Do you need a general anaesthetic for cataract surgery?

Eye surgeons perform nearly 8 million cataract surgeries every year across the globe. Although the procedure is common, people can still be understandably nervous and apprehensive. Rest assured that your ophthalmologist is well-trained and has extensive experience in performing cataract surgery.
You are likely to have many questions about cataract surgery, and one of the most commonly asked questions is whether you need a general anaesthetic.

What Is General Anaesthesia (GA)?

General anaesthesia (or GA) is a combination of medications that render a person completely unconscious and non-responsive to pain or reflexes. Patients under a general anaesthetic are entirely unaware of their surroundings and they require assistance to breathe. An anaesthetist also monitors the body’s vital functions. General anaesthesia is usually reserved for more prolonged and invasive procedures.

Do I Need General Anaesthetic for Cataract Surgery?

General anaesthesia can be a daunting thought for most people given the significant impact it can have on the body. The good news is that most patients do not need to undergo general anaesthesia for cataract surgery.

What Type of Anaesthesia Is Used for Cataract Surgery?

Cataract surgery is generally performed with a combination of intravenous twilight sedation and local (topical) anaesthetic in the form of numbing eye drops. The drops are very effective in blocking pain signals from the eye to the brain. The combination of twilight sedation and anaesthetic eye drops ensures that cataract surgery is performed in a pain-free and comfortable way for patients.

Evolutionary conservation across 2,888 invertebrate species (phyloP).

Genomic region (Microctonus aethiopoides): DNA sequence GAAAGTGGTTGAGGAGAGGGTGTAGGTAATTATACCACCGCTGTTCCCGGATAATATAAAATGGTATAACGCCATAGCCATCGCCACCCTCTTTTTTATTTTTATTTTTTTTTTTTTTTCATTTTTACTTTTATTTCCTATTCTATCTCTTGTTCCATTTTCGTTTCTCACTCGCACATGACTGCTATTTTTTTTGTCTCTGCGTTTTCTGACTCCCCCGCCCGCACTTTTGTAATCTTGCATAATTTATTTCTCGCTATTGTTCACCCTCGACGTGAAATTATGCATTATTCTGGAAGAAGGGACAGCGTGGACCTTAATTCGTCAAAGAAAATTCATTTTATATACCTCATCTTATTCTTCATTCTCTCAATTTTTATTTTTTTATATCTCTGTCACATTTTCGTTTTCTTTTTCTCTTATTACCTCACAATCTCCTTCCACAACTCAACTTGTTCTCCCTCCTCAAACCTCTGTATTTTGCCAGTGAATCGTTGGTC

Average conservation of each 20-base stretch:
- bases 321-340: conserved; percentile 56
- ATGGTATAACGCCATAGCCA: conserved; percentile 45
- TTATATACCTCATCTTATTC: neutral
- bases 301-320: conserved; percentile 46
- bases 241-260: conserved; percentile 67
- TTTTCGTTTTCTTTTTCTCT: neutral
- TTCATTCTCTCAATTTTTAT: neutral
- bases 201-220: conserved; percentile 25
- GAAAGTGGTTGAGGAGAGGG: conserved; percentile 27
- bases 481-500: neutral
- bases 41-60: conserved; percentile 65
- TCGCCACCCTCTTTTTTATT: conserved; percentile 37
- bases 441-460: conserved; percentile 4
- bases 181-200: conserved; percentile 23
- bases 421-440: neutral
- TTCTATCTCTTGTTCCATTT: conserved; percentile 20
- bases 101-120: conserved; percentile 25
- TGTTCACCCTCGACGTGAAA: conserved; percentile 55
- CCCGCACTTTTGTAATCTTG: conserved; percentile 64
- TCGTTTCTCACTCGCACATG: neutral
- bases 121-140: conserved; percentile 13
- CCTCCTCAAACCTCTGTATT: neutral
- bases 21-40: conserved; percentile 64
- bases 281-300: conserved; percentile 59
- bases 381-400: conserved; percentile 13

What Is Intravenous Sedation?

Intravenous twilight sedation is a fast-acting combination of relaxing medications delivered directly into your bloodstream via a cannula into a vein. As opposed to general anaesthesia, patients under twilight sedation continue to breathe on their own. Most patients enter either a light sleep or have some low-grade awareness of and response to their environment, however, they generally will not remember this (this is known as anterograde amnesia). As with a general anaesthetic, an anaesthetist would be present during the surgery to monitor your vital functions.

After Cataract Surgery

Recovery from intravenous twilight sedation is generally much faster and easier than recovery from a general anaesthetic. After cataract surgery, the sedative effects wear off in about 15 to 20 minutes. Patients can still feel drowsy and experience decreased reaction times, and you, therefore, cannot drive or sign legal documents for 24 hours following surgery. A friend or family member will need to escort you home safely from the hospital.

As with all medicines and procedures, there are some risks with intravenous twilight sedation, including nausea, vomiting, dry mouth, drowsiness, headaches, bruising, and allergic reaction.

Undergoing Cataract Surgery

If you are feeling anxious about your cataract surgery, remember that you are not alone. There are millions of people who have undergone this same procedure. Moreover, your ophthalmologist can always discuss the surgery in more detail with you and answer your questions to offer further reassurance. Now that you know that most cataract surgeries can be performed with a combination of intravenous twilight sedation and local anaesthetic (numbing eye drops), hopefully you will feel more informed and confident about the prospect of cataract surgery.

Are you looking for an experienced eye doctor for your cataracts? Then, book a consultation to get help from our team.

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A specialist ophthalmic micro surgeon, internationally trained retinal surgeon, medical retinal diseases specialist and cataract surgeon

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